I thought that the last year for a distributor on these engines was 1985. After that, it was a coil pack with wires.

I stand corrected, The years pass quickly.

As to replacing components with aftermarket or junkyard replacements, I’d be inclined to stick with aftermarket and avoid junkyard. The reason things with coil windings become heat sensitive is because the dining wire is coated with a varnish-like polyimide-amide insulation that, while tenaciously bonded to the underlying wire, has a different thermal expansion coefficient than the copper wire. Over time, as the wire expands and contracts due to heating and cooling, the insulation becomes work stressed from being expanded and shrunk repeatedly and it develops cracks. Then when the device gets heated up, th ecranks open up and windings short out. This effectively reduces the performance of the coil until it no longer can induce (or create as a result of induction) sufficient current to do its job.

Boneyard devices will very likely have been subjected to the same conditions. Since the coil from one '95 Olds 88 will likely have been produced pretty much exactly like the one in another '95 Olds 88, it may be suffering the same fate. And you haven’t experienced your full potential to create expletives until you’ve tried to fix a car by swapping out components and the new component has the same problem as the old one…sending you on a wild goosechase up other avenues.

With a healthy federal retirement incentive on the horizon, this vehicle may end up in the boneyard soon. Great educational info.

Congratulations on your upcoming retirement.
And thanks for the compliment.

COP = coil over plug. This system uses no distributor. Each plug has it’s own coil. A 95 Olds probably uses a distributor.

Buy a “Test Plug”…It’s a spark plug with an alligator clip attached to it…Use it to test for spark when it won’t start. If you see no spark, replace the ignition module inside the distributor…If you DO see spark, then the problem is lack of fuel to the injectors…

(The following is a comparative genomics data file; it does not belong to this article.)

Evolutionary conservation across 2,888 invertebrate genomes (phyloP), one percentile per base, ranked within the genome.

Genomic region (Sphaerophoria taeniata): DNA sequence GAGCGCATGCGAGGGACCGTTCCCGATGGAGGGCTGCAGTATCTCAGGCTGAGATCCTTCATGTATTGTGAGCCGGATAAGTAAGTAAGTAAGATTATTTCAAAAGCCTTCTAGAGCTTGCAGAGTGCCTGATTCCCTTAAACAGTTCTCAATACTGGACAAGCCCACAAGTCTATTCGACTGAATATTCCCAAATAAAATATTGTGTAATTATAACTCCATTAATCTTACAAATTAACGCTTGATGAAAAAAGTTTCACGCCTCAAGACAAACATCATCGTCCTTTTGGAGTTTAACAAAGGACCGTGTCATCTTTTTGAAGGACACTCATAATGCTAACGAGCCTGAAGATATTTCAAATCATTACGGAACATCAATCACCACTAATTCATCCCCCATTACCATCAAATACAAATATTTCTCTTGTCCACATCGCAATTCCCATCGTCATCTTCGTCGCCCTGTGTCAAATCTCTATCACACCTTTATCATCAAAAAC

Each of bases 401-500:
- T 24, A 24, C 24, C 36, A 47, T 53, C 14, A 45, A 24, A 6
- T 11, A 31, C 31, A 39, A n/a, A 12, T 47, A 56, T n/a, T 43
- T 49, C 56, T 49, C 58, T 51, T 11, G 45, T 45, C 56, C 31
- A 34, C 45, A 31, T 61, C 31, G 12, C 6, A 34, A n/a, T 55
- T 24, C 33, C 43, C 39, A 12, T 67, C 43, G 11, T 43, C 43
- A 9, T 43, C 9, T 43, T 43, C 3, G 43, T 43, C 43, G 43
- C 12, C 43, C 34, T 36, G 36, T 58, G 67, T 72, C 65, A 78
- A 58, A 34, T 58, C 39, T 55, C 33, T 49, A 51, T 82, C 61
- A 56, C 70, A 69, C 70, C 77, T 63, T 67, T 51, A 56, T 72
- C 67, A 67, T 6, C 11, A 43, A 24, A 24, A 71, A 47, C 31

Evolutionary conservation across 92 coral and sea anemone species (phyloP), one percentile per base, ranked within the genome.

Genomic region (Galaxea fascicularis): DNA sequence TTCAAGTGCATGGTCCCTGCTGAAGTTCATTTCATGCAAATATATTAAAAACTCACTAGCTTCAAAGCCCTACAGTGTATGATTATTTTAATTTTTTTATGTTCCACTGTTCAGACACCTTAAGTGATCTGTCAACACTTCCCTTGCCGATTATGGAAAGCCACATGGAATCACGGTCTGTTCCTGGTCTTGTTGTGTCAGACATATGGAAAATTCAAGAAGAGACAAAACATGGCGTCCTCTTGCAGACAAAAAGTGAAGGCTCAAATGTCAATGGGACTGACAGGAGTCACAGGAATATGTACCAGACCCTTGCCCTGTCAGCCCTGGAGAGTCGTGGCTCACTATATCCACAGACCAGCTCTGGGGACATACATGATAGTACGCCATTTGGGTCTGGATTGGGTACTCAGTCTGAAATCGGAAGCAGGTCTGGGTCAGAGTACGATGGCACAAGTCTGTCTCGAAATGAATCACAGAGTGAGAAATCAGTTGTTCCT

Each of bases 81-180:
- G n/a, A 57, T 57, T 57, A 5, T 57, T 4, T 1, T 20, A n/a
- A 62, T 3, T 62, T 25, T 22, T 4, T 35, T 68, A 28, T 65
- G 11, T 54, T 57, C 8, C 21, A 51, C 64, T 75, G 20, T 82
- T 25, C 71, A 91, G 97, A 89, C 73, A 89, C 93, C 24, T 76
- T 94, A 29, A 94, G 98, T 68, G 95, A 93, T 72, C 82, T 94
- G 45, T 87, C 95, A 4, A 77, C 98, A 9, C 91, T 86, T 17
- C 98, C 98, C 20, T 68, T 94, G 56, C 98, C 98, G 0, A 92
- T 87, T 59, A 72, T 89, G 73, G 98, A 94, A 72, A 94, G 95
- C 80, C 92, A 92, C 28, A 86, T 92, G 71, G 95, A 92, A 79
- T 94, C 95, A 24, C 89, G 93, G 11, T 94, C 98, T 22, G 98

no retirement in my future. this car is a co workers. I’ll be horsing the mail till I’m dead.
When I do have a problem, this is the first place I stop! Thanks again.

Actually, I think a 95 Olds would have distributorless ignition, but use a coil pack with a fairly conventional arrangement of plug wires. My dear departed mom’s '92 Buick was like this, as is my '94 Chrysler. My gf’s falling apart '98 Honda does have COP, but I think this was pretty much the first year manufacturers were doing this.

If the starter cranks normally, but the engine won’t ‘catch’, then it either isn’t getting spark or fuel. If you determine there is no spark, I’d bet on an electronic module failing when it heats up, or possibly a relay if the ignition system is fed through one. If you have Coil-over-plug ignition, or even a coil pack, it’s unlikely that enough of the coils would have failed for it to not start.

If no fuel is getting to the engine, it could be the fuel pump is going bad. The symptoms described are pretty common for a failing in-tank fuel pump. You can listen at the tank while someone turns on the ignition. You should hear a “whizzing” or high pitched whine for a couple of seconds when the ignition is turned on.

Another possibility is if the vehicle is new enough to have a transponder key and anti-theft system, it could be disabling the engine due to a malfunction.